Once the stock has completely cooled and the fat has been removed, ladle into jars or freezer containers to for later use.

You will never regret taking the time to make your own stock.   Especially when you make my Vegetable Barley soup coming soon.  The difference between good food and FABULOUS food is making it from scratch in your kitchen.  It is more work, but so worth the time and effort...in my humble opinion.



Homemade Beef Stock

2 large onions, roughly chopped
3 celery ribs, roughly chopped
3 large or 6 small carrots, peeled, ends removed and roughly chopped
5-6 pounds beef soup bones
3 bay leaves
fresh parsley
fresh thyme


Preheat oven to 500F (260C).  In a large roasting pan add beef soup bones and chopped vegetables. Place in oven and bake for 20 minutes or until the bones and veggies are beginning to brown.  Remove from oven and place bones and vegetables in a very large stock pot. Add enough cold water to barely cover bones. Set aside.

 Place the roasting pan on a stove top burner. Add 4 cups water and simmer, stirring to loosen up brown bits on bottom of pan then add to stock pot.  Add the bay leaves, parsley and thyme.  Cover and simmer over very low heat for 5-6 hours.

Line a large strainer with a double layer of cheese cloth and place over a large bowl or container.  Remove stock pot from heat and pour liquid through the strainer allowing the bones and vegetables to fall into the strainer.  Allow stock to cool then place in refrigerator until any fat has risen to the top and hardened. Remove the hardened fat and discard.  Ladle stock into individual containers, if desired.  Can be frozen.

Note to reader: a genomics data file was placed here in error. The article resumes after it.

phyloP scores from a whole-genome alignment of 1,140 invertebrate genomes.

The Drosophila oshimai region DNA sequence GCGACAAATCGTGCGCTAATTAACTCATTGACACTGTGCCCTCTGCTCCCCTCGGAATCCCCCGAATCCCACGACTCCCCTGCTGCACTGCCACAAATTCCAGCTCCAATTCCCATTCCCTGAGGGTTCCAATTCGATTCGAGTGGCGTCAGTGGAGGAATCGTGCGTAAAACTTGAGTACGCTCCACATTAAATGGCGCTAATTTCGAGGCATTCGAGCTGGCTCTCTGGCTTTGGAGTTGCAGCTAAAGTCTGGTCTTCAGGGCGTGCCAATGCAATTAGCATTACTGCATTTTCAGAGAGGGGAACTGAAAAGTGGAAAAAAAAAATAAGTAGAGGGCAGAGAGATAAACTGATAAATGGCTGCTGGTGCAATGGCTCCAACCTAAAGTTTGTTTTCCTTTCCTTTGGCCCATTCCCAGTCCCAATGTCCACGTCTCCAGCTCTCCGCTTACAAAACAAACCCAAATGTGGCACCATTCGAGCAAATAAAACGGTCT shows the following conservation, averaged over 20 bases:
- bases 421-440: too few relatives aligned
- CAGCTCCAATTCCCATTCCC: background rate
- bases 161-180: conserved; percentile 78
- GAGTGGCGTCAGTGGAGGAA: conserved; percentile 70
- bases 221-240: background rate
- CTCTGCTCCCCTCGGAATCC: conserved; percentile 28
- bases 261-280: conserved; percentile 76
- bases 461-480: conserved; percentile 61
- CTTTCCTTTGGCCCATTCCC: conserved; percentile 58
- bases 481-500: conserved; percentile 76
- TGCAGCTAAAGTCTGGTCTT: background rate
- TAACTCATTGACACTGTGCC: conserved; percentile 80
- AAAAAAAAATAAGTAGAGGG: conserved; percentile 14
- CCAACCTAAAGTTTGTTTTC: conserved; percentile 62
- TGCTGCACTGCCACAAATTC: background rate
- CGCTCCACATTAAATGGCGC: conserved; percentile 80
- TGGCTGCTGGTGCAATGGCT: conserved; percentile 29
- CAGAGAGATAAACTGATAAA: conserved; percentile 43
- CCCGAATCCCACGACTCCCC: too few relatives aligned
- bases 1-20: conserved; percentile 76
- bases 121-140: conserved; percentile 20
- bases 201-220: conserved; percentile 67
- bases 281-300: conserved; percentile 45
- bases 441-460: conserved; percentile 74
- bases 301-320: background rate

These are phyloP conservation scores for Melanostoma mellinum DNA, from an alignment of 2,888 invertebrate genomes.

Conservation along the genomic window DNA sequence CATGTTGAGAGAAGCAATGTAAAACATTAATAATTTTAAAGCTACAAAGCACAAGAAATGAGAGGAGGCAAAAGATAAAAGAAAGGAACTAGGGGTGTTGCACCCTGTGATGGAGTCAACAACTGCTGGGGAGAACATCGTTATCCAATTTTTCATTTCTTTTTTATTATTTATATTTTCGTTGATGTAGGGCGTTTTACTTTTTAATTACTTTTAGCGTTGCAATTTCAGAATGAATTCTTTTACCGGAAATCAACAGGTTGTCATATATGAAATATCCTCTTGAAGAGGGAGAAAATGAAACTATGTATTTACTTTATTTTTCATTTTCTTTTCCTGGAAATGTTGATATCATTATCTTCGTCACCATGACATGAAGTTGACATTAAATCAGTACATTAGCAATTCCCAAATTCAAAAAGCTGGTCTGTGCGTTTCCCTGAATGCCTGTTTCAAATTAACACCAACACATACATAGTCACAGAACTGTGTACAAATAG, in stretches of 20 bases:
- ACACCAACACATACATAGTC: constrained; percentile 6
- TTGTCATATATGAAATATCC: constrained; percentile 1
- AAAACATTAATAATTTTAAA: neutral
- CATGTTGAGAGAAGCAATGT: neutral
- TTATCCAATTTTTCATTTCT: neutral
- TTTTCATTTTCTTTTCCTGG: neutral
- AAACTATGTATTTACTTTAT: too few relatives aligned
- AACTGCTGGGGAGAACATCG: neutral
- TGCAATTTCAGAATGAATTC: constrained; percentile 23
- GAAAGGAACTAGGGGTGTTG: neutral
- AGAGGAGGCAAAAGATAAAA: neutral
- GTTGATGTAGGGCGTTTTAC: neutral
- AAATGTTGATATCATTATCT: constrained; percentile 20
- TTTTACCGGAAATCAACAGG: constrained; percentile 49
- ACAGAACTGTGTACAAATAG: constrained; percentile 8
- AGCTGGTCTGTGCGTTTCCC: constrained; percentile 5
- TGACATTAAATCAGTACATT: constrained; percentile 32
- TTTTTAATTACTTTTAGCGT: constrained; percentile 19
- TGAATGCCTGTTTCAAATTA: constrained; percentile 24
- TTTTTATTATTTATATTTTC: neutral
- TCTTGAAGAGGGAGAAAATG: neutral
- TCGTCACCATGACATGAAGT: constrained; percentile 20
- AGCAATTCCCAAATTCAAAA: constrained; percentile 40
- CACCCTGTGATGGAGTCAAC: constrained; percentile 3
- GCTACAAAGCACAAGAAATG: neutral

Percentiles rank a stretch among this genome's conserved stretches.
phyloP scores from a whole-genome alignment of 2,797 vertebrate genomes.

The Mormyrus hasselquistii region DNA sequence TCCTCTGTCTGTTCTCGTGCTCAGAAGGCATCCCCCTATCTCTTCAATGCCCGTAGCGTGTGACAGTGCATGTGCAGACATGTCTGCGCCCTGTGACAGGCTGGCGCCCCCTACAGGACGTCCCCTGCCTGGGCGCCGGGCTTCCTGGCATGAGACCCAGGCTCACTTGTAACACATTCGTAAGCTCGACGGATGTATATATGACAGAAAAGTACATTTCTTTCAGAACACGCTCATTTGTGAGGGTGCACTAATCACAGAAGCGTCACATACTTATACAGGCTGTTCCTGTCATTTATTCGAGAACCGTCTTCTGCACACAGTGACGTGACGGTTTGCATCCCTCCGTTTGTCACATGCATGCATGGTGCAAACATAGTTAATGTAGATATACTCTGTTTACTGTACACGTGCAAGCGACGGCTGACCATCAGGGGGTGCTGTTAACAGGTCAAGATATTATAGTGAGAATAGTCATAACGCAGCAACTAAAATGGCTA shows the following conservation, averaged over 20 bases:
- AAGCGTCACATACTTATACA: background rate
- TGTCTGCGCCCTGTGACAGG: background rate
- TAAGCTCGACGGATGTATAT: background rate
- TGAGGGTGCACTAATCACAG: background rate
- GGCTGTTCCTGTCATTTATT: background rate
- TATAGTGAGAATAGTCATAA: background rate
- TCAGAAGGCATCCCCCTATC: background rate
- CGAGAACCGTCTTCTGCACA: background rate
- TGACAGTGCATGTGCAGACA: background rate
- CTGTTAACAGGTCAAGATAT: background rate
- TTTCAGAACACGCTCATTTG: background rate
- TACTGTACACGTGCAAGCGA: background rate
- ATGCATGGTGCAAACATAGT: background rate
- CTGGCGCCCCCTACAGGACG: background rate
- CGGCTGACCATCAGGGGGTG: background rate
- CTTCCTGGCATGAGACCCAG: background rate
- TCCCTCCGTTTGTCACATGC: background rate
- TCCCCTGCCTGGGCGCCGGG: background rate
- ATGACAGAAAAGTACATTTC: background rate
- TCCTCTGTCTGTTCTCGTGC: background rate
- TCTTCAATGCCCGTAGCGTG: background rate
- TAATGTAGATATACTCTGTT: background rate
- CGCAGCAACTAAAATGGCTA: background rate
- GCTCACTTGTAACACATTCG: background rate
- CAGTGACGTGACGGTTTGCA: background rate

This should make 1 1/2 - 2 gallons of beef stock.

Print this recipe



10 comments:

  1. Looks delicious! I never thought to roast the veggies with the bones, I will have to try that next time.
    Thanks for sharing!

    Blessings,
    Nadine

    ReplyDelete
    Replies
    1. Thanks for your comment, Nadine.

      Delete
  2. Thank you so much for inspiring me once again! I do make chicken broth but I have never made beef broth so I thank you for the information on how to do it. I do have one question -- do I spray the roasting pan with vegetable spray or do I sprinkle a little olive oil on the vegetables and bones before putting it in the oven?

    ReplyDelete
    Replies
    1. I don't spray the pan. You could, but I like to bones to stick a bit so I can get the brown bits on the bottom. Sometimes I do have to work a little to release the bones. A little spray or oil would probably be a good idea.

      Delete
  3. Do you have a vegetable broth version of this? I'd love to make my own but we don't do red meat. Thanks!

    ReplyDelete
    Replies
    1. I'm not going to lie, I have never made vegetable stock AND I should. I'll checking into some recipes. I'm going to start here: http://food52.com/blog/9536-5-links-to-read-before-making-stock

      Delete
    2. I just found a link for vegetable stock. Looks easy and delicious: http://food52.com/blog/9431-eat-all-your-vegetables-how-to-use-stems-and-roots

      Delete
  4. Do you eat the vegetables or do you just throw them out with the bones? Thanks for the wholesome goodness!

    ReplyDelete
    Replies
    1. Bone broth is gut healing. I am learning so much about the health benefits of bone broth.

      Delete